Crispin Osborne, who died on 23 December, had something of a head start in hisprofession - his father was an architect and his mother a town planner. Graduating from the Regent's Street Polytechnic, he worked with Patrick Hodgkinson and Peter Moro before joining James Stirling and Partners in the 1970s.
While still at Stirling's, Crispin began teaching with David Greene at the aa, becoming unit master of an intermediate unit, where he influenced many students who went on to famous achievements. In autumn 1983, John Pawson enrolled in Crispin's unit. In April of that year, he asked Crispin to help him with the Waddington gallery, and thus began a collaboration which culminated in the firm posa with John Andrews and Claudio Silvestrin.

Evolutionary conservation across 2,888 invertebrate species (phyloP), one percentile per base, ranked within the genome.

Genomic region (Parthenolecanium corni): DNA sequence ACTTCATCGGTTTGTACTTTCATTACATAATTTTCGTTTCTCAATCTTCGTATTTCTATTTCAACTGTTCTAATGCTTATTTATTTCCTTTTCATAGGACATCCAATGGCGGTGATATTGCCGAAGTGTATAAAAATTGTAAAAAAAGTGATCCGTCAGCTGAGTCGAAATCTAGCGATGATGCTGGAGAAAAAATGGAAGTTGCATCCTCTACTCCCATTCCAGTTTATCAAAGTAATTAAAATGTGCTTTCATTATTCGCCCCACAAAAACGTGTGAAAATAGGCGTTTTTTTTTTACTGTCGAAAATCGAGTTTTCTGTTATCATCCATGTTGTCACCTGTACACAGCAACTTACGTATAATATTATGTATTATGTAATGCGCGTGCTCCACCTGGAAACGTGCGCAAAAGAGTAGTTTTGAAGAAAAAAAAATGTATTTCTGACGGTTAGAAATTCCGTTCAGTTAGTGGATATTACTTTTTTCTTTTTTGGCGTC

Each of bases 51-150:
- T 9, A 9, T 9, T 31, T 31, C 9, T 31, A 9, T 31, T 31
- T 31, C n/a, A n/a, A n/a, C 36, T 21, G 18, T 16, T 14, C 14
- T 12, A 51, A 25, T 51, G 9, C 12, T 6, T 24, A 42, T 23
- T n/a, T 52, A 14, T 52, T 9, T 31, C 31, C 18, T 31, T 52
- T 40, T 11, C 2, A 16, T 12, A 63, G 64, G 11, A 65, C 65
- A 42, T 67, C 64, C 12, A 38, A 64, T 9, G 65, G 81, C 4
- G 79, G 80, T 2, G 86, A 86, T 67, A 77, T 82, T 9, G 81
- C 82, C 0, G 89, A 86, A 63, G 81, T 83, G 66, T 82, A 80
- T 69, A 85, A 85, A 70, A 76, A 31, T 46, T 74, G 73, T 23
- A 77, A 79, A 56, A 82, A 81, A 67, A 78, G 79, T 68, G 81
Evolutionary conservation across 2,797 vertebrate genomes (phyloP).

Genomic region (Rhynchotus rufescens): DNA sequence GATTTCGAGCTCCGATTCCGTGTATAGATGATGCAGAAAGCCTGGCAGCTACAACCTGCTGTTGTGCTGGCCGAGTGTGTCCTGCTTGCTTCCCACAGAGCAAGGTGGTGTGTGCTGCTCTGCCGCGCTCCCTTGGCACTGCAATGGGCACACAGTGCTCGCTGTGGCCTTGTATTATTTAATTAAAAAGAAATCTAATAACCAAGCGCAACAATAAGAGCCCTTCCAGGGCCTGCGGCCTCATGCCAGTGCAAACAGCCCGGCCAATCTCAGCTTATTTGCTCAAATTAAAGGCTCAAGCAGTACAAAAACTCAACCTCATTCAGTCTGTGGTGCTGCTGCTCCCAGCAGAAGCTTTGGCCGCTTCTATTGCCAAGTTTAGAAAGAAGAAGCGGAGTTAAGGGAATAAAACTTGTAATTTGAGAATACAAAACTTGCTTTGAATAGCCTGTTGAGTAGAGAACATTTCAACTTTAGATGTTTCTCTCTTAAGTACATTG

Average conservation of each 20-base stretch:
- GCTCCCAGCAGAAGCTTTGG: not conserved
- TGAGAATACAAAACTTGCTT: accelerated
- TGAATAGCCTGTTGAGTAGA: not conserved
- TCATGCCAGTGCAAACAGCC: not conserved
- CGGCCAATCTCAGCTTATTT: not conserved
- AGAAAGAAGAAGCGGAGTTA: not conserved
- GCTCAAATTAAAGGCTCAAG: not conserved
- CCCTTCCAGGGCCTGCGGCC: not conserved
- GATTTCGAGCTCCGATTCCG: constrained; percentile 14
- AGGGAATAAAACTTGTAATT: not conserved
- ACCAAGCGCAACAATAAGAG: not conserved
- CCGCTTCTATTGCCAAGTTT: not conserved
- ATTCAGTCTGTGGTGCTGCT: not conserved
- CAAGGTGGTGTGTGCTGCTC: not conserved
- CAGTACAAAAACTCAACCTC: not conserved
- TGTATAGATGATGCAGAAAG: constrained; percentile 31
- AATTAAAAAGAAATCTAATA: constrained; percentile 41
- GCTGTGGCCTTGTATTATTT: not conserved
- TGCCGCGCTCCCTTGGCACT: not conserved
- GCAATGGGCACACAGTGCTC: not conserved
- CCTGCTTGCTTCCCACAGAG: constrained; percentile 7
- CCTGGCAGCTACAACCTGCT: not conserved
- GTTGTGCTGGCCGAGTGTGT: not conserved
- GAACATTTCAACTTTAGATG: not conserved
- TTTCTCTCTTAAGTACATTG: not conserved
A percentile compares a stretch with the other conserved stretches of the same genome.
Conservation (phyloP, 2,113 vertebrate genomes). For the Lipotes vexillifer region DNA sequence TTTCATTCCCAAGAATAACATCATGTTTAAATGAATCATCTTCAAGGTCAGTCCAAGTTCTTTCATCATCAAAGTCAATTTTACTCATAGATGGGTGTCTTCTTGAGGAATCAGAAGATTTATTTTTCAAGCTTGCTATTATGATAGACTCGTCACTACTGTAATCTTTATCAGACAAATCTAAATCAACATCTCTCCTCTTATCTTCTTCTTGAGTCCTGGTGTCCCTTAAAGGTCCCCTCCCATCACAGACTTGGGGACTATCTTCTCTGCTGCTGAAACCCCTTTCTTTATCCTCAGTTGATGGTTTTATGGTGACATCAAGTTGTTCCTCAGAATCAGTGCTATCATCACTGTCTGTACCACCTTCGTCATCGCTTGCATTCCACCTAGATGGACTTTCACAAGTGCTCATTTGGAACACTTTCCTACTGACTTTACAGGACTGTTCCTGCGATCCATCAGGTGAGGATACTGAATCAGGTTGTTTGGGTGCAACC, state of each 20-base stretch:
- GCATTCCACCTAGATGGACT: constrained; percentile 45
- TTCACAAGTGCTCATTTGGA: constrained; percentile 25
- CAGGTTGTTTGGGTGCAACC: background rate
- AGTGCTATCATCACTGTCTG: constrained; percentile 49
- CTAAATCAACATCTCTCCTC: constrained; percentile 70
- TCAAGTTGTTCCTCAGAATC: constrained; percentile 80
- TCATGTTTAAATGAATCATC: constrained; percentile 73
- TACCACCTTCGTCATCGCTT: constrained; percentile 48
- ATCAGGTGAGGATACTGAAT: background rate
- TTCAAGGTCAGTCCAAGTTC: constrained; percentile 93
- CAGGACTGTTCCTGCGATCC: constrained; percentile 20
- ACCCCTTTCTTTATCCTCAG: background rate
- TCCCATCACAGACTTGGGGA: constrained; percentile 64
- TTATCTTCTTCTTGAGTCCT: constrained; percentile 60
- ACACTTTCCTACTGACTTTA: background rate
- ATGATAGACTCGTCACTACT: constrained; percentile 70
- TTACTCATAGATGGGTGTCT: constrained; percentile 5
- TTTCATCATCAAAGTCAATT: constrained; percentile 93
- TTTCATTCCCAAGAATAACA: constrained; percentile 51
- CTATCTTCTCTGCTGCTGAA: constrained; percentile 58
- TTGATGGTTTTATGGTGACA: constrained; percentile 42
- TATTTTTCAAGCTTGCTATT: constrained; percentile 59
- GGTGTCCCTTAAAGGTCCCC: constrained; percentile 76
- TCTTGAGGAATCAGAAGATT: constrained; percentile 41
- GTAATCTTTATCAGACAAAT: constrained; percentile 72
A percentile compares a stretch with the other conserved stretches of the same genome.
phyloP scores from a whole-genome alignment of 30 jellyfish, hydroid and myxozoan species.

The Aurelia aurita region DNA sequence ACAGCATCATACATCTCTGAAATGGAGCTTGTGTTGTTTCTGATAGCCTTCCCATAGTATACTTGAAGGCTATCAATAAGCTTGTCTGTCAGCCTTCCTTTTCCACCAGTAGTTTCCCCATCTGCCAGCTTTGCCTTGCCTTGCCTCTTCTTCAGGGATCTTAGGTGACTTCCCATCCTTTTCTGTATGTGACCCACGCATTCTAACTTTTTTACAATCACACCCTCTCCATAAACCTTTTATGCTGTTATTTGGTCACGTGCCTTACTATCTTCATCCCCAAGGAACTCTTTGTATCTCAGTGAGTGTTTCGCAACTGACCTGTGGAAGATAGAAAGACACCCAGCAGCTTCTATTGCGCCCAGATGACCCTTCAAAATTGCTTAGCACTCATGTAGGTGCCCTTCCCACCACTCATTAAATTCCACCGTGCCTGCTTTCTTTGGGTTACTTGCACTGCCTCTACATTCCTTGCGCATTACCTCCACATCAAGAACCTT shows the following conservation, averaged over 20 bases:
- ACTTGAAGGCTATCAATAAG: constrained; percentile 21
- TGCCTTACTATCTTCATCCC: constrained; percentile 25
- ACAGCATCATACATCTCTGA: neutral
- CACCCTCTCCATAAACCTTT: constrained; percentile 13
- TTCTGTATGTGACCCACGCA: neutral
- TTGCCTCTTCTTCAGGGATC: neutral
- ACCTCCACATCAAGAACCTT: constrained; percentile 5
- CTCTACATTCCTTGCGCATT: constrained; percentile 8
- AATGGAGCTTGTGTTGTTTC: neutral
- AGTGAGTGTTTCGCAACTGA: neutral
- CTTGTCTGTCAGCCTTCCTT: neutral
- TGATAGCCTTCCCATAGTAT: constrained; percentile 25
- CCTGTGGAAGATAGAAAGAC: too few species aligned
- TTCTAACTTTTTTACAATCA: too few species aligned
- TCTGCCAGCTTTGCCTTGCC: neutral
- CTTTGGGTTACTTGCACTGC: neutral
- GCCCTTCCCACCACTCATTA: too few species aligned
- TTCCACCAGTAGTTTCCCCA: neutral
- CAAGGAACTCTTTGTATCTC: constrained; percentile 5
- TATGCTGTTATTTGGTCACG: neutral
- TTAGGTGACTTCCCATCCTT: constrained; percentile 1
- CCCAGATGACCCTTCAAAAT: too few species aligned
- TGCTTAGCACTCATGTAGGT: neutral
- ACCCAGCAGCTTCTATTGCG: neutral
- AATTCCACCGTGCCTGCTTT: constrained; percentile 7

Never one to put all his eggs in one basket, Crispin also found time during the 1980s to be an associate at Munkenbeck and Marshall, where he detailed the Yohji Yamamoto shop during the day and helped Doris Saatchi finish her elegant Hays Mews flat in the evenings.
Crispin's passion was exploring the tectonic side of architecture. He developed a theory which would connect a visual result with a method of construction and was making notes for a book. Fascinated by the patient process of putting materials together on site, Crispin had tremendous empathy with the contractor's role. He was able to make the conceptual leap between an abstract idea and the builder's work process, and vice- versa. This made him an exciting and much-loved teacher.
There will be a memorial exhibition and drinks to remember Crispin at the aa on 9 February at 18.30. Alfred Munkenbeck